• Have your wiper fluid filled before you head out: Also, keep an extra gallon of washer fluid in your car in case you run out during your time driving. Pulling over to refill an empty reservoir could be a life saver.
  • Take an alternate route to avoid driving directly into the sun: Let’s face it, many of us drive the same routes every day. We know when sun glare is likely to be an issue. Routes that run north or south will keep you from traveling directly into the sun. Routes that are surrounded by tall buildings or trees can also help block sun glare. Another less convenient option is to adjust your schedule, so you avoid times when sun glare is at its worse, which is usually an hour before sunset and an hour after sunrise.
  • Keep your headlights on;
  • Make sure your sun visor works.

Who is at fault for a car accident caused by sun glare?

The most likely answer is the person who was blinded and caused the accident. Obviously, each case is fact-specific but being blinded by the sun doesn't excuse us from liability if an accident occurs. It may seem like a great defense to a car accident since how can you blame someone if they can't see?

In Massachusetts, there is no law that excuses someone from an accident simply because of sun glare. Even though it may have been the primary cause of the accident everyone driving a car has a legal duty to exercise due care no matter what the weather conditions are. Due care may require you to behave differently under different conditions. For example, if the roads are icy, due care might mean driving very slowly. If the sun is in your eyes, due care most certainly requires having a means of dealing with this inevitable and predictable condition.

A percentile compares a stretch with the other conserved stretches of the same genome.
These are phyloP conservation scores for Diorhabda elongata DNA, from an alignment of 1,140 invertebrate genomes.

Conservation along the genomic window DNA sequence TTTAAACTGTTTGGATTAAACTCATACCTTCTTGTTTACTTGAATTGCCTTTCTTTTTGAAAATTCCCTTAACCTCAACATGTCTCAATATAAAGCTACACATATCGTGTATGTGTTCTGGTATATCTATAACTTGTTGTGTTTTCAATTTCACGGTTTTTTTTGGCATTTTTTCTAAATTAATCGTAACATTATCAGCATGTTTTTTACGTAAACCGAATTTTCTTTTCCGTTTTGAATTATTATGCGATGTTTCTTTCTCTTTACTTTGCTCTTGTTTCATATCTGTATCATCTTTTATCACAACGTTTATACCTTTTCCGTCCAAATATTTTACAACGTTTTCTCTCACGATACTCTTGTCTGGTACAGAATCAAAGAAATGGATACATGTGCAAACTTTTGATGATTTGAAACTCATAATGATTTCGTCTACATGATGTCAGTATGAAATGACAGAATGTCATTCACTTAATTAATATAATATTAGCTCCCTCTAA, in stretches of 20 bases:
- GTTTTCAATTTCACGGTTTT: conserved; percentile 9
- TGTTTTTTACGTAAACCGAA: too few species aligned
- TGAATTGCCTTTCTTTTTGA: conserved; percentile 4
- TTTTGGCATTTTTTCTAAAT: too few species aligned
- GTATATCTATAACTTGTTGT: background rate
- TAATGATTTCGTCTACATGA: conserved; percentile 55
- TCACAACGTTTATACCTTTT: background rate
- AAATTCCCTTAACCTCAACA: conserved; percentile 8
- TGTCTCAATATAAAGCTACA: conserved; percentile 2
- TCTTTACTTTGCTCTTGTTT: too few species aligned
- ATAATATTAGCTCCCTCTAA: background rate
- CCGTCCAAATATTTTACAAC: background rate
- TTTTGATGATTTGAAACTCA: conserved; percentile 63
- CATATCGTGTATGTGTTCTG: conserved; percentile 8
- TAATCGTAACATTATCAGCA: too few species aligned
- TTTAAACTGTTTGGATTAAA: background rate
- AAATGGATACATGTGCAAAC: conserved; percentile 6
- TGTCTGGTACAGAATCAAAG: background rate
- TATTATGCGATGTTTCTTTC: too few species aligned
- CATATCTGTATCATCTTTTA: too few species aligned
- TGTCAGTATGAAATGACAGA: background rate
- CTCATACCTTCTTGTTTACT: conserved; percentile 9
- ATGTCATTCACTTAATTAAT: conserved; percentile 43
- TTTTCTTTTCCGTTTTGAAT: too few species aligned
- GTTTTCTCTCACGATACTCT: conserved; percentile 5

The law assumes that we all understand that sunlight may get in our eyes and affect our ability to see but the law requires us to take reasonable precautions to avoid such accidents. Evidence of an emergency such as temporary sun glare does not legally require application of a different standard of care under our laws.

If you’ve been injured in a car accident involving sun glare, you deserve to speak with a lawyer who has the experience to get the compensation that you deserve. Here at Spada Law Group, our personal injury attorneys and case managers have experience working in the insurance industry, which gives us a truly unique advantage when fighting on your behalf.

With offices in Chelsea and Salem, MA, (and a satellite office in Worcester) Spada Law Group provides Boston quality legal representation without the commute into the city with free on-premises or validated parking. We are here to answer any questions you may have. Call Spada Law Group today at 617-889-5000 or fill out our contact form to discuss your situation. The consultation is free and there is absolutely no obligation to hire us. We are open Monday through Friday from 9am to 5pm.

Len Spada
Personal injury attorney in Chelsea, Massachusetts, focused in auto accidents, bike accidents and injury law.
Join The Conversation
Louis Pacheco 02/02/2021 01:11 AM
What if the sun is shining on a street light making it so u can’t see it change from green yellow or red?